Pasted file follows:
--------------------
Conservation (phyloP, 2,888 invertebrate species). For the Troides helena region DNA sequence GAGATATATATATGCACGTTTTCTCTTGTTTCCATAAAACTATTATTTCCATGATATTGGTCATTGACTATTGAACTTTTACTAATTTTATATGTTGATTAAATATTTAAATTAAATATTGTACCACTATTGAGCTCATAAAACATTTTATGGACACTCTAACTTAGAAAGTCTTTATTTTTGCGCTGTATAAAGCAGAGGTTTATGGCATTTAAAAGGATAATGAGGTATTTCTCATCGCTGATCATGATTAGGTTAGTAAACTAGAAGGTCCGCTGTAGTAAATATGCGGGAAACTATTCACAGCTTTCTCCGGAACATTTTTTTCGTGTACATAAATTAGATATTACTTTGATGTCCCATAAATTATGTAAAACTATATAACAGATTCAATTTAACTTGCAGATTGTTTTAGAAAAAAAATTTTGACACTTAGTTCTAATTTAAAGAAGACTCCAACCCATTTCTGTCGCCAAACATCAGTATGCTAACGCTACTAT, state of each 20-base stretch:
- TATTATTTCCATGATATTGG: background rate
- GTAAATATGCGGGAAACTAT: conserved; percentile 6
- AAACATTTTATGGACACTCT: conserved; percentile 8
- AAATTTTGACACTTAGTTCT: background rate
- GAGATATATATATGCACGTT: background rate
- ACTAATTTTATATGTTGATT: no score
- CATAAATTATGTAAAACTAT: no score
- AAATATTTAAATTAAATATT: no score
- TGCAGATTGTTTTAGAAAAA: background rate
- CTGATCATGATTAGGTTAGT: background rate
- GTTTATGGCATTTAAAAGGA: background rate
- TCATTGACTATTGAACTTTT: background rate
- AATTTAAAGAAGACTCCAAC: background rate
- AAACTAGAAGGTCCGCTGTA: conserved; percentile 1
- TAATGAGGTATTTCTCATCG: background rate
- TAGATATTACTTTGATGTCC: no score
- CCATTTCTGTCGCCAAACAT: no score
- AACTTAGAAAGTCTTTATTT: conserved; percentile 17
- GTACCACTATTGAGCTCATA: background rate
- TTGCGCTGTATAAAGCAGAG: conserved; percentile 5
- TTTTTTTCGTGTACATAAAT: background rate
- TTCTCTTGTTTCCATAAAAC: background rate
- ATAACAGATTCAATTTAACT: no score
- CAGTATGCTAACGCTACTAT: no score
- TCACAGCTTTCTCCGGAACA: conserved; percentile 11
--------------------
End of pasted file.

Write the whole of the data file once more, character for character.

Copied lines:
Conservation (phyloP, 2,888 invertebrate species). For the Troides helena region DNA sequence GAGATATATATATGCACGTTTTCTCTTGTTTCCATAAAACTATTATTTCCATGATATTGGTCATTGACTATTGAACTTTTACTAATTTTATATGTTGATTAAATATTTAAATTAAATATTGTACCACTATTGAGCTCATAAAACATTTTATGGACACTCTAACTTAGAAAGTCTTTATTTTTGCGCTGTATAAAGCAGAGGTTTATGGCATTTAAAAGGATAATGAGGTATTTCTCATCGCTGATCATGATTAGGTTAGTAAACTAGAAGGTCCGCTGTAGTAAATATGCGGGAAACTATTCACAGCTTTCTCCGGAACATTTTTTTCGTGTACATAAATTAGATATTACTTTGATGTCCCATAAATTATGTAAAACTATATAACAGATTCAATTTAACTTGCAGATTGTTTTAGAAAAAAAATTTTGACACTTAGTTCTAATTTAAAGAAGACTCCAACCCATTTCTGTCGCCAAACATCAGTATGCTAACGCTACTAT, state of each 20-base stretch:
- TATTATTTCCATGATATTGG: background rate
- GTAAATATGCGGGAAACTAT: conserved; percentile 6
- AAACATTTTATGGACACTCT: conserved; percentile 8
- AAATTTTGACACTTAGTTCT: background rate
- GAGATATATATATGCACGTT: background rate
- ACTAATTTTATATGTTGATT: no score
- CATAAATTATGTAAAACTAT: no score
- AAATATTTAAATTAAATATT: no score
- TGCAGATTGTTTTAGAAAAA: background rate
- CTGATCATGATTAGGTTAGT: background rate
- GTTTATGGCATTTAAAAGGA: background rate
- TCATTGACTATTGAACTTTT: background rate
- AATTTAAAGAAGACTCCAAC: background rate
- AAACTAGAAGGTCCGCTGTA: conserved; percentile 1
- TAATGAGGTATTTCTCATCG: background rate
- TAGATATTACTTTGATGTCC: no score
- CCATTTCTGTCGCCAAACAT: no score
- AACTTAGAAAGTCTTTATTT: conserved; percentile 17
- GTACCACTATTGAGCTCATA: background rate
- TTGCGCTGTATAAAGCAGAG: conserved; percentile 5
- TTTTTTTCGTGTACATAAAT: background rate
- TTCTCTTGTTTCCATAAAAC: background rate
- ATAACAGATTCAATTTAACT: no score
- CAGTATGCTAACGCTACTAT: no score
- TCACAGCTTTCTCCGGAACA: conserved; percentile 11